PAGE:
News and Notes from The Johnson Center

Inclusion Beyond the Classroom

JCCHD | Sat, April 02, 2016 | [Applied Behavior Analysis][Autism Treatment][Community][Events]

Many of us are familiar with the role of inclusion the classroom, but what about beyond? In order for inclusion to be truly effective it is vital that it reaches outside of the school environment and is adapted for recreational and social activities. All too often, children with special needs are left out of   extracurricular activities or social events. In order for inclusion to be successful, ALL parents, teachers, and community members need to be committed to full inclusion for all children.

When people with autism are invited to participate in all activities the benefit is great. Allowing and encouraging new interactions helps children with autism to better understand social and developmental norms, they are more likely to learn positive social and emotional behaviors, and feelings of isolation and loneliness are addressed. More importantly, people with autism have a lot to offer their peers.


For people who do not have autism, the benefits of getting involved in social and recreational settings with children who have developmental differences are tremendous. Studies have shown that children who are exposed to, and build relationships with, a diverse population have a higher positive level of understanding and are more accepting and tolerant of people they perceive as different than themselves. Sharing a common interest, hobby, or even a lunch table at summer camp, allows children to break down boundaries and build authentic friendships. In addition to friendships being formed, inclusion allows for a child to act as an “expert” in beloved fields. Sharing information and helping peers provides an amplified sense of self-esteem, confidence, autonomy, and leadership skills for all children.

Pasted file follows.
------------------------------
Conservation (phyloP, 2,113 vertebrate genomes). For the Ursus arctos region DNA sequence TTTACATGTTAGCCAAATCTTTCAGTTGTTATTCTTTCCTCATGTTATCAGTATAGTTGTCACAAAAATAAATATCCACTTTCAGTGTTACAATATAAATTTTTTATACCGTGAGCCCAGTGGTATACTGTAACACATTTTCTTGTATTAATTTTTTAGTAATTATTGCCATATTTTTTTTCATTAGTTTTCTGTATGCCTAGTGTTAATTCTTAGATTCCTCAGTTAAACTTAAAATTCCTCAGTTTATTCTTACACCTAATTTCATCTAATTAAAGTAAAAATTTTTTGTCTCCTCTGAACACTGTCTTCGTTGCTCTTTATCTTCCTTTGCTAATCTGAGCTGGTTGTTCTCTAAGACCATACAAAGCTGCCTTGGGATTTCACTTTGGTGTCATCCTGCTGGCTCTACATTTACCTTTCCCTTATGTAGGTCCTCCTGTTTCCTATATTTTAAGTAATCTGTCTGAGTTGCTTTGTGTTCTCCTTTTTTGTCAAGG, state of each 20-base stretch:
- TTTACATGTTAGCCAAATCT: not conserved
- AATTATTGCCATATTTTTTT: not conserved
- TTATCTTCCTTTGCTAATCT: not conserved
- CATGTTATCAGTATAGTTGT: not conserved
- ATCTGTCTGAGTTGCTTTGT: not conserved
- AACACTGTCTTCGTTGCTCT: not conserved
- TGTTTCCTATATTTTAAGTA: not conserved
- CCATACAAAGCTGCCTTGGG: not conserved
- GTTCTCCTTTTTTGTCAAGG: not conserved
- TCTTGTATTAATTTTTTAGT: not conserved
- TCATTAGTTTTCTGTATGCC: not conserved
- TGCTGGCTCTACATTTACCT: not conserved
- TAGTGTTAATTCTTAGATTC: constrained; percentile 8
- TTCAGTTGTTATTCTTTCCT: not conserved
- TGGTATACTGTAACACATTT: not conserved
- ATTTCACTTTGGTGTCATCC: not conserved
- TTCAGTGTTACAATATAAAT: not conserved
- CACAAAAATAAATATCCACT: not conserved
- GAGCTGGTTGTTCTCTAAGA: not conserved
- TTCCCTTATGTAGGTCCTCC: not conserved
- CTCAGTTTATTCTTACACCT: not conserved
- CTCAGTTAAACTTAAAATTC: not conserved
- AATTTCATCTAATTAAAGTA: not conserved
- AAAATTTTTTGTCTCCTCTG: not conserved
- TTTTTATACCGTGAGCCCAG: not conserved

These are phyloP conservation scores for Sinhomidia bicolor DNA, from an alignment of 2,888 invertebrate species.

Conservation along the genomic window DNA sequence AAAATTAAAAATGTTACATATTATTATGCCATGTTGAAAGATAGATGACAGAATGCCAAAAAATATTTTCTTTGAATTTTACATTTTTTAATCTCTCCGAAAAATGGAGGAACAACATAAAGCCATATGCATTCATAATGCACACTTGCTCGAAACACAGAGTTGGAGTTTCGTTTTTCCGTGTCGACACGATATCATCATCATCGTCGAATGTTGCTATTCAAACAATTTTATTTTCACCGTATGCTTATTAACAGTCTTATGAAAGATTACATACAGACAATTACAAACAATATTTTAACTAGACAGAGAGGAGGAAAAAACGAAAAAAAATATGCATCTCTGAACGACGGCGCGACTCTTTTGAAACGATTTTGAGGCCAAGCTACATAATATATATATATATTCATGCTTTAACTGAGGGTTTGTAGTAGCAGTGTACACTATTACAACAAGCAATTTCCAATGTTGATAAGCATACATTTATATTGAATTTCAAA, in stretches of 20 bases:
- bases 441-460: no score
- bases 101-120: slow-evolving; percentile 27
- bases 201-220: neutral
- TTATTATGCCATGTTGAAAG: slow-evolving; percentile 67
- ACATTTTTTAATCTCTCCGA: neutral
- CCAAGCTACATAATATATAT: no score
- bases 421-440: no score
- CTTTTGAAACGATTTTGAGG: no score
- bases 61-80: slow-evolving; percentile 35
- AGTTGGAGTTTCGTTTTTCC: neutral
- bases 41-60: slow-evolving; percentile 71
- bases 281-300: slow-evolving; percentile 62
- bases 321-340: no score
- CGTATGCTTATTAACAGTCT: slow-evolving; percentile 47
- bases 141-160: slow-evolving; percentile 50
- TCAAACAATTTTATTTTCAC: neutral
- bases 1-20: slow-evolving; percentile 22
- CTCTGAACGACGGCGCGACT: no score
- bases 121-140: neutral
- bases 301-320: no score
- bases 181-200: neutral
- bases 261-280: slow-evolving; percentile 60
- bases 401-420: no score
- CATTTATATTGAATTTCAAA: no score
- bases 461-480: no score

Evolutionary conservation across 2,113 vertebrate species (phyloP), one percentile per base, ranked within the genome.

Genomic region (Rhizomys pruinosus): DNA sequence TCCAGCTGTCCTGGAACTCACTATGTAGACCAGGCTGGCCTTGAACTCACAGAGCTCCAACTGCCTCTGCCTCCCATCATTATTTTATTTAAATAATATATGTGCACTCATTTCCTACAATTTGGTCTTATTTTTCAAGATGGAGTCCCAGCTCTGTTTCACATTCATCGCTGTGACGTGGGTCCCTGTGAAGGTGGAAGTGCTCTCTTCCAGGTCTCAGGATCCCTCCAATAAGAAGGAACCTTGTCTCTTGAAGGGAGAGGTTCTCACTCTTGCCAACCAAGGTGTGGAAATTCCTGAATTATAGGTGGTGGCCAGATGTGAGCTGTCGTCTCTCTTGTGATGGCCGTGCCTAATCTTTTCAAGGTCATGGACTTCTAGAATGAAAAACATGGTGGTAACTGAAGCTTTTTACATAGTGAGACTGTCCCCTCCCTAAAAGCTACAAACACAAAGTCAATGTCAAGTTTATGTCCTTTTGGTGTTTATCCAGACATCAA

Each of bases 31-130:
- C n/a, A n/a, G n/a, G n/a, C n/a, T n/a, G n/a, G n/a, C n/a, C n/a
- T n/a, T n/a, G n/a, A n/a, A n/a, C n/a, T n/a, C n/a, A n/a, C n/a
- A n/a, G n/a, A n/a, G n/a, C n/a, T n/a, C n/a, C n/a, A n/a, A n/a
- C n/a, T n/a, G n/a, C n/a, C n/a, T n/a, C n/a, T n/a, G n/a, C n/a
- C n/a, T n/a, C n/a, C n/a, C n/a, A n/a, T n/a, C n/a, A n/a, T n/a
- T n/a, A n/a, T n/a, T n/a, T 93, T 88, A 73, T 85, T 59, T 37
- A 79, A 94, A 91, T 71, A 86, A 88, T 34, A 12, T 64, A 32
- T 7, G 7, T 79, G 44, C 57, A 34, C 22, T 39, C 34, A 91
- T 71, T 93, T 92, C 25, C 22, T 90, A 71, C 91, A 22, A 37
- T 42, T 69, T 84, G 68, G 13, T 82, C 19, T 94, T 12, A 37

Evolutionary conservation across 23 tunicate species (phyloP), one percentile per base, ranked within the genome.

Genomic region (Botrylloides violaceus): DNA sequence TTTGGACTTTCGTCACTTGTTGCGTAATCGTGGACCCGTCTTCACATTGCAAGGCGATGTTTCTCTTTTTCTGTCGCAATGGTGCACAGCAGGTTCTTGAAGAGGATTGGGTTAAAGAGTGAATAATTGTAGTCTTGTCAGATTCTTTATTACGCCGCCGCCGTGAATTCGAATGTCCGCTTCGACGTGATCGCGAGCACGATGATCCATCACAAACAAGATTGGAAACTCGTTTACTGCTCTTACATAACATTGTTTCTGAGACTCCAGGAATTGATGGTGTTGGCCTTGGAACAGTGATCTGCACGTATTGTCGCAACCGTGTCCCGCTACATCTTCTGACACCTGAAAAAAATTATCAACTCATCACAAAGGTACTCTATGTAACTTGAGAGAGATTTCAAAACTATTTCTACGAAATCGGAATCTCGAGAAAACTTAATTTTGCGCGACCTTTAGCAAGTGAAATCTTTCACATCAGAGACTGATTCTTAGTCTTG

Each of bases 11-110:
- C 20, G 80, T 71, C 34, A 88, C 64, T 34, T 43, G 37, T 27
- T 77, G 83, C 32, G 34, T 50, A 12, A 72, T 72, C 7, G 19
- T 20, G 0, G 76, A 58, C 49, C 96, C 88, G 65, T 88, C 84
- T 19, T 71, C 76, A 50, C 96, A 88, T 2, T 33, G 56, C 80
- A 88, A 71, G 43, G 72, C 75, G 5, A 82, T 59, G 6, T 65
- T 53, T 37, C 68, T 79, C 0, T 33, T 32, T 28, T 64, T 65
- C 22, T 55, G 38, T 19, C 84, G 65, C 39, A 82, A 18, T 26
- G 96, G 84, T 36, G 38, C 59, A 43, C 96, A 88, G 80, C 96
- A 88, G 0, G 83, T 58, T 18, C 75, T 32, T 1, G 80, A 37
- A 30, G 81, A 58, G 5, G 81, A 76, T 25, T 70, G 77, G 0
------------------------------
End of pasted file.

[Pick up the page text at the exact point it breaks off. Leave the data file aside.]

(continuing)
To have a better understanding of how substantial the positive effects of inclusion are, take a minute to read this letter. Addressed to a fellow classroom mother who not only extended a birthday party invitation to her son, but was conscientious of her sons needs, Ms. Klein was finally able to allow her son to participate knowing he would be in a safe, accepting (and fun) environment!

If you are looking for more inclusion opportunities, a good place to start is this webinar presented by Jeanna Hill from The Johnson Center for Child Health and Development. Parents can check out organizations that focus on inclusion, including the National Inclusion Project, your local Boys & Girls Club of America, and the YMCA; many have programs designed to accommodate people with varying developmental needs while still providing enjoyable and engaging activities for everyone involved.

When planning to be more “inclusive,” keep your child’s interests in mind and look for inclusion activities that he or she would enjoy. Sharing common interests is the best way to create a connection and develop lasting friendships. If you are planning a birthday party or social event, consider these five tips to make the children (and their parents) feel comfortable attending. And most importantly, don’t forget to have fun!

Walker, Pam. “Promoting Inclusion in Recreation and Leisure Activities: An Information Package.” Therapeutic Recreation Directory . National Resource Center on Supported Living and Choice, Aug. 1999. Web. 23 Mar. 2016.

Henninger IV, William R., and Sarika S. Gupta. "How Do Children Benefit from Inclusion?." Brooks Publishing, 2014. Web. 23 Mar. 2016. .